What is Trauma?

October 16, 2012

    In a medical sense, a trauma is a wound or injury to the body.  A trauma center is a place where such bodily injuries are treated.  People with severe injuries (from automobile accidents, explosions, fires, etc.) may be flown long distances by helicopter to a university-affiliated trauma center for prompt, skilled, and intensive treatment.

The term “trauma” is also used for psychological injuries.  Such injuries are less obvious to observers of the traumatized person, and may go untreated for some time.  A physical trauma leaves evidence on the body.  A psychological trauma may leave no external evidence at all.

An incident that is traumatic for one person may not be traumatic for someone else.  Police officers, for example, may be exposed on a regular basis to situations they have become accustomed to, and are not traumatized by, but which would be considered traumatic to untrained individuals.  Soldiers in combat may become desensitized to events that would be psychologically traumatic to civilians.

A young child going to school for the first time may feel traumatized by the experience.  Weeks later, the same child will often have adjusted to the separation from home and family.

Divorce is often experienced as traumatic.  Loss of a job can be experienced as traumatic.  Moving to a new location in a different city, state, or region may feel traumatic.  Most people recover from such experiences over a period of weeks to months to years without requiring treatment by a doctor or other health practitioner.

When treatment is required for a psychological trauma, there are several possible psychological conditions that have been defined.  According to current terminology, there are “adjustment disorders”, “acute stress disorders”, and a more chronic condition known as “posttraumatic stress disorder” or PTSD.

Adjustment disorders may involve anxiety, depression, and disturbance of conduct in various combinations.  Adjustment disorders typically begin within three months of the stressor (trauma).  They are called acute if they last less than six months, chronic if they last more than six months, with an ongoing stressor.  With an acute stressor, an adjustment disorder cannot persist more than six months after the stressor (or its consequences) has terminated.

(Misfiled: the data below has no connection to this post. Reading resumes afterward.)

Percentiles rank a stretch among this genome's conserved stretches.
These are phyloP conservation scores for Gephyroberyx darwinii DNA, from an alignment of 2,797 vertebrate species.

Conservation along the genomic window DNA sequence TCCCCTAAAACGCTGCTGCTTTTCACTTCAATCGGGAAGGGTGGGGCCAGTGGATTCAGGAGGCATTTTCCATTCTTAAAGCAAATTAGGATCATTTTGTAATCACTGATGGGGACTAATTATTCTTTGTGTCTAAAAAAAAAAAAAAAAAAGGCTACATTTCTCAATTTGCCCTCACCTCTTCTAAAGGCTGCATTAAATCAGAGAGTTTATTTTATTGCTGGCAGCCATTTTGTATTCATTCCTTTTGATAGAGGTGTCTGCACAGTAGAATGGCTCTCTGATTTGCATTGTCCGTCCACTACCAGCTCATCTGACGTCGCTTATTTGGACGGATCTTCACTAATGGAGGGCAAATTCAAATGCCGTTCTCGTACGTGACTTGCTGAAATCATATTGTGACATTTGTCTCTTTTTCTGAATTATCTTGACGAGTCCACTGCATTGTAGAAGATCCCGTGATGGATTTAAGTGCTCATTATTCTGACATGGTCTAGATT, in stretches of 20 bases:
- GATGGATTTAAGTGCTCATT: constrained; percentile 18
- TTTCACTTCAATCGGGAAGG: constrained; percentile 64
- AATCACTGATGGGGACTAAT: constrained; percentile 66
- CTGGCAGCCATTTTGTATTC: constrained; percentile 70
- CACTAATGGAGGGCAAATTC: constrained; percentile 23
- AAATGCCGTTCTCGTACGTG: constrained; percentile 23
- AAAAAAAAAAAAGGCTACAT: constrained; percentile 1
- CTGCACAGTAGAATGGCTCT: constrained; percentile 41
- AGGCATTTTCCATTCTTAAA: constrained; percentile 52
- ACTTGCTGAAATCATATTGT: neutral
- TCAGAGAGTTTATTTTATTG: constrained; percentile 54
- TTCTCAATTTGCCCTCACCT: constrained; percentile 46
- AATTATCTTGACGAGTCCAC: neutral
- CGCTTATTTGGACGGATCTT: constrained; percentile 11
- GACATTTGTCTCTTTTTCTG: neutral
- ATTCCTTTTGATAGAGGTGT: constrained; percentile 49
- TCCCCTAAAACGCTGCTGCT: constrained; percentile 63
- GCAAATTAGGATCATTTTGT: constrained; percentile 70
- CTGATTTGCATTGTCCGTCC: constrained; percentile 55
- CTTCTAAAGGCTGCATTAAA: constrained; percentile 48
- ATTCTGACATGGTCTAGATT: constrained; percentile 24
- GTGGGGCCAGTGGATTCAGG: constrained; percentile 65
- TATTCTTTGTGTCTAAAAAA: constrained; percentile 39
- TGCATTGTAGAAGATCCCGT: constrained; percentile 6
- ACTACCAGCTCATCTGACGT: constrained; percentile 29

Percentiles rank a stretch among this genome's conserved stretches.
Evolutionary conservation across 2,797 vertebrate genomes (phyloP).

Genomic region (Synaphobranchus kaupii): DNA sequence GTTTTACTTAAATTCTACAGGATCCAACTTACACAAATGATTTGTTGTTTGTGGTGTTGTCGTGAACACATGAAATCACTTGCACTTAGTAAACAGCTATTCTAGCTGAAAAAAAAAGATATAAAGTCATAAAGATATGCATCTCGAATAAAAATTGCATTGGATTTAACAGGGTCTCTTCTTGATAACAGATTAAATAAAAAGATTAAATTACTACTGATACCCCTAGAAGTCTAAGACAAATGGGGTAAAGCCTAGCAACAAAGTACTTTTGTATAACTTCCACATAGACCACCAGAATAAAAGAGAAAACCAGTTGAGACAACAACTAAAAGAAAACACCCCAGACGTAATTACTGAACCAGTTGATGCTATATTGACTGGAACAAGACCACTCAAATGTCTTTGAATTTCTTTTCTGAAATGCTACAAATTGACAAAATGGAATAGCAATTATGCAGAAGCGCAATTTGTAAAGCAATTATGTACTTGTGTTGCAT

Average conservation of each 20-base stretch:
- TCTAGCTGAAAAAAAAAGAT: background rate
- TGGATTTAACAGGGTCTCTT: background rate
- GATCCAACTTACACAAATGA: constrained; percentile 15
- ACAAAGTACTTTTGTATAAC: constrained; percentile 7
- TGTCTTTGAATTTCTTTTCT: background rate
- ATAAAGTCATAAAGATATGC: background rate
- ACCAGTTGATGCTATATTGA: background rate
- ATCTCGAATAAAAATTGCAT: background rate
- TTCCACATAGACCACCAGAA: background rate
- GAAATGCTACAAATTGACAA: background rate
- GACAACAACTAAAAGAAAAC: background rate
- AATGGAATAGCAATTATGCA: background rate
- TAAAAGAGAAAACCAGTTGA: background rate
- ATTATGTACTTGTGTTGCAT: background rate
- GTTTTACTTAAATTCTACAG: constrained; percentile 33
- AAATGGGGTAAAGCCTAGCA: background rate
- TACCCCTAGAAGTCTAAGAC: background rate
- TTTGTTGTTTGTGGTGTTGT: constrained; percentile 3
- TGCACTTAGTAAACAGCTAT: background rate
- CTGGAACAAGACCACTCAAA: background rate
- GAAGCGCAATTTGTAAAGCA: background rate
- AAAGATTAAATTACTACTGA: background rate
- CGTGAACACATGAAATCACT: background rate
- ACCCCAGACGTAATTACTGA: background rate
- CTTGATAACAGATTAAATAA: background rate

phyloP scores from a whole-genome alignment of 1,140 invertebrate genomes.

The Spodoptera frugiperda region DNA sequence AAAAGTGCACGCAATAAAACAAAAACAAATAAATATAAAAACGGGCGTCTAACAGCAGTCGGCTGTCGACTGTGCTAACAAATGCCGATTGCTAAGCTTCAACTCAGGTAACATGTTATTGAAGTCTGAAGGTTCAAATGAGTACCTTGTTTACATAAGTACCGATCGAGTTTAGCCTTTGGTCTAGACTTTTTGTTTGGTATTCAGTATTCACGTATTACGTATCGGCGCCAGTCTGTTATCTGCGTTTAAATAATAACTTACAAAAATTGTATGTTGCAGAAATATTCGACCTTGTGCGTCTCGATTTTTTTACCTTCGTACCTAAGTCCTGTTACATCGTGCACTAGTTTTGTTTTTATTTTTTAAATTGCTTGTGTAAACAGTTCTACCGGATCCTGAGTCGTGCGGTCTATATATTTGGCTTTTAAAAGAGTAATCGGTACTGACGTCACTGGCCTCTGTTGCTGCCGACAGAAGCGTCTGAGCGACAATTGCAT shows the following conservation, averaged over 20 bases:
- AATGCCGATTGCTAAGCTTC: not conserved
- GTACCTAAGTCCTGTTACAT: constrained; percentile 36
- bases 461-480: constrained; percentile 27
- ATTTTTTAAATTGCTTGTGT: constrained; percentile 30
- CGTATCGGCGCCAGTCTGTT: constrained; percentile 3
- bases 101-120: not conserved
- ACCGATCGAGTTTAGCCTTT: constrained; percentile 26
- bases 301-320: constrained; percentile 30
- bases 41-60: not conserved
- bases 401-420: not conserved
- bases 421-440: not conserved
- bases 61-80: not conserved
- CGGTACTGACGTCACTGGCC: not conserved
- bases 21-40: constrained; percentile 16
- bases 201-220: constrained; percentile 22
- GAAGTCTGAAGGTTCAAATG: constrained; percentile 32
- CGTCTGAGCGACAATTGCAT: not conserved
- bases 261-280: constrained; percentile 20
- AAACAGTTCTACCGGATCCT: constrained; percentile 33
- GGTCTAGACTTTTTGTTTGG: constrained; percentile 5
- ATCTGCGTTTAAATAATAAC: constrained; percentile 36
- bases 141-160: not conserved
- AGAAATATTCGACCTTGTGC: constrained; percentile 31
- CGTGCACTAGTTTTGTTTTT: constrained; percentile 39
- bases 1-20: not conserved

Bereavement is not considered to be an adjustment disorder according to current definitions, but this may change with the new diagnostic manual, DSM-V, currently under discussion, and scheduled for 2015.  Bereavement for a period of up to two months is currently considered to be normal (under DSM-IV), even if the bereaved person is significantly depressed.

“Acute stress disorder” is diagnosed following events that involve actual or threatened death or serious injury to oneself or others.  Currently there is a requirement that the person’s response to the traumatic event involved intense fear, helplessness, or horror.  In the DSM-V this requirement may be removed, since first responders such as police officers, fire fighters, and emergency medical technicians (EMTs) can experience acute stress disorder without intense fear, helplessness, or horror at the time of the event.

Acute stress disorder involves three classes of symptoms: re-experiencing (traumatic memories, flashbacks, nightmares), avoidance (of thoughts, feelings, places, people, activities), hyperarousal (insomnia, irritability, restlessness, poor concentration, startle, vigilance).  Acute stress disorder involves significant distress or impairment of functioning, and must begin and end within one month of the trauma.

If acute stress disorder symptoms begin or persist more than one month after the traumatic event, the condition is considered chronic and is called posttraumatic stress disorder (PTSD).  If left untreated, PTSD can be a life-long, extremely disabling condition.  If treated, PTSD can be substantially reduced, even cured.  The longer the delay in treatment after PTSD onset, the more difficult the treatment becomes.  As with many psychiatric conditions, the brain settles into an unhealthy pattern of activity, which can become difficult to break.

The key to recovery from PTSD involves blocking and eliminating the nightmares.  There are two current methods for blocking nightmares: dream revision therapy and prazosin (a prescription medication).  These are described in earlier blogs by the author.